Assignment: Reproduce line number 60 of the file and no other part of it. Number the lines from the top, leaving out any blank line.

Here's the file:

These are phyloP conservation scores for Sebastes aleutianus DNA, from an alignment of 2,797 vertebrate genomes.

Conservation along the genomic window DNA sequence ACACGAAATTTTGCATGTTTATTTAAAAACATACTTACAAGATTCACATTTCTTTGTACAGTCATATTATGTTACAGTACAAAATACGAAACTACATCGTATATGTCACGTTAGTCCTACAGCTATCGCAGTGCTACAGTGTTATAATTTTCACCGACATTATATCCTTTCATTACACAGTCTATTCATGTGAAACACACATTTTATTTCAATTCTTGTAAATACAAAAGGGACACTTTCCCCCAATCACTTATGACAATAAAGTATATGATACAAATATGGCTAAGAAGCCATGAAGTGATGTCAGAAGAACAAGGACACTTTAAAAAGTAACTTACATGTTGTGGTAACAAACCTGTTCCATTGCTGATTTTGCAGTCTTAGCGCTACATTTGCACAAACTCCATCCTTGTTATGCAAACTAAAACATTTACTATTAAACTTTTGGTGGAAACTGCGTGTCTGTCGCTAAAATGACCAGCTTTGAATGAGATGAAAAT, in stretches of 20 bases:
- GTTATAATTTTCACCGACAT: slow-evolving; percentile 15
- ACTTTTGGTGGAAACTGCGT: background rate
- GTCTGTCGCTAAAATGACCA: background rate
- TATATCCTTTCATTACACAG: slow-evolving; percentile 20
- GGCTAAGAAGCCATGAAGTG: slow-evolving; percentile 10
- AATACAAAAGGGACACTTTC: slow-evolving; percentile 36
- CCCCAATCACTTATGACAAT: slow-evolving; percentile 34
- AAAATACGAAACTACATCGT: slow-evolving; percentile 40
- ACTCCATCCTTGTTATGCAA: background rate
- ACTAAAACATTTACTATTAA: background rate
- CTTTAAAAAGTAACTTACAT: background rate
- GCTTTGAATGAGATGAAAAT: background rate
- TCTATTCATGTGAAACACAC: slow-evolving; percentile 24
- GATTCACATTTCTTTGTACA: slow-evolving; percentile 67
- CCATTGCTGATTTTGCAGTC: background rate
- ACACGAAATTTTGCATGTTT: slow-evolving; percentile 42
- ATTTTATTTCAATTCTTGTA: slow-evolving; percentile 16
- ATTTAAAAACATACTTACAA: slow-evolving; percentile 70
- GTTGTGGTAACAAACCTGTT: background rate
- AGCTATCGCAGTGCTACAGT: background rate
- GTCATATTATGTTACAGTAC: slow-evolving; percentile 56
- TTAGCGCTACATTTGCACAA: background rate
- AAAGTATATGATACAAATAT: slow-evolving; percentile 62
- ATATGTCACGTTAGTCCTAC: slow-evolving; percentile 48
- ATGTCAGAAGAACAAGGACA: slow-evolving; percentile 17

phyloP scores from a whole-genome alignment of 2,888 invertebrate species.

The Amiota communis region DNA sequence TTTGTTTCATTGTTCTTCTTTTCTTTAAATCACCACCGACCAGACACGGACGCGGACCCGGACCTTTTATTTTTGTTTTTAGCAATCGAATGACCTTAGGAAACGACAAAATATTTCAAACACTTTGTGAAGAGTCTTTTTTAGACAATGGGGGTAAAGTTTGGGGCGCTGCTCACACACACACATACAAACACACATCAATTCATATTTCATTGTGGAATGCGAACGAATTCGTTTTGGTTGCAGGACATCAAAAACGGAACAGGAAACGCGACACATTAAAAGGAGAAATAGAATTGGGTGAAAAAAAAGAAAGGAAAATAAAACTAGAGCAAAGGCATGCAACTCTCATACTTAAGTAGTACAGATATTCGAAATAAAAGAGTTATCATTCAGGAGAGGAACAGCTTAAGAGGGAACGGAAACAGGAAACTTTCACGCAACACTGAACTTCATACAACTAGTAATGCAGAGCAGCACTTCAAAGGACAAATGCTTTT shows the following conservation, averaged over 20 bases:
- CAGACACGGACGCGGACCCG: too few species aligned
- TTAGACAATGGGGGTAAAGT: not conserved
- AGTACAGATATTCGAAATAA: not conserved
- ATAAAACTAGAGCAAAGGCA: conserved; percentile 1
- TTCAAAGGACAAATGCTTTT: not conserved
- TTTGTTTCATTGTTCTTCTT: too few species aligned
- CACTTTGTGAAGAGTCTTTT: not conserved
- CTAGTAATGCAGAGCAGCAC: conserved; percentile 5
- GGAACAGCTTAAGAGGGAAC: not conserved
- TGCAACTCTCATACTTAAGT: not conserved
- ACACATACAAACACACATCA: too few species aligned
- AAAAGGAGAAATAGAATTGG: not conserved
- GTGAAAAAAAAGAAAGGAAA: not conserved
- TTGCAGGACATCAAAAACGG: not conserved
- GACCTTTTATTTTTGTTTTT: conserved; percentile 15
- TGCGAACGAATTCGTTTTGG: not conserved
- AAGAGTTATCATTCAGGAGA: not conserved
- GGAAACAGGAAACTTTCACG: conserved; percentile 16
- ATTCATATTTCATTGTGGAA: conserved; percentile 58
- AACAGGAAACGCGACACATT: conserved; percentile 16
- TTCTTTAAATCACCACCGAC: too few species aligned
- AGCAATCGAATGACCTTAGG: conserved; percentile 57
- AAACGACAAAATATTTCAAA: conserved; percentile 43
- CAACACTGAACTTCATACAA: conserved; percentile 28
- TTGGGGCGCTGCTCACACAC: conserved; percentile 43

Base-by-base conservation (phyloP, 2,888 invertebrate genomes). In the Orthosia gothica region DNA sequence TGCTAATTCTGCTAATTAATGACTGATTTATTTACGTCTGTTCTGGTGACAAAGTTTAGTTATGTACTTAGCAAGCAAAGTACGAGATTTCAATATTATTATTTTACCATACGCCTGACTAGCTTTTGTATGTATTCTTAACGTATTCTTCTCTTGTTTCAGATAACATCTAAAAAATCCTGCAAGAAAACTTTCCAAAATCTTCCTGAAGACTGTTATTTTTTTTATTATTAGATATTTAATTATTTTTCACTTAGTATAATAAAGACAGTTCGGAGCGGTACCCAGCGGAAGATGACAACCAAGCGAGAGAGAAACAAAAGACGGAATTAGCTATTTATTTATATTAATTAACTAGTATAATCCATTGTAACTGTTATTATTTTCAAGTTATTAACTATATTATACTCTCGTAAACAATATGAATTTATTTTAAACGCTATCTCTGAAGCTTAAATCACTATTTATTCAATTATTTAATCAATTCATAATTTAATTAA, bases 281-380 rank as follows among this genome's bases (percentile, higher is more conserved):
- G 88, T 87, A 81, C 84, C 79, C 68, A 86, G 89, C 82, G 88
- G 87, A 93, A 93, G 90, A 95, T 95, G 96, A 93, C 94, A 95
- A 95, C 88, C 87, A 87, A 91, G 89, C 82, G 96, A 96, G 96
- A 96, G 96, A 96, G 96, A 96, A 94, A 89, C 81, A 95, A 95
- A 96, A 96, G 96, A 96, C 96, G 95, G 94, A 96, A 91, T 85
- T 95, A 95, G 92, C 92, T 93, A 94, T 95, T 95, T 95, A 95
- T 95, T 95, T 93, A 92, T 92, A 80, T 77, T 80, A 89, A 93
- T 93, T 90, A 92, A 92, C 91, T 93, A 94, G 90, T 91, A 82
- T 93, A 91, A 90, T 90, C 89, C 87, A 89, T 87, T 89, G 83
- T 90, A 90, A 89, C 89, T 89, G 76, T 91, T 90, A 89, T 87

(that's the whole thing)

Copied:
- A 96, A 96, G 96, A 96, C 96, G 95, G 94, A 96, A 91, T 85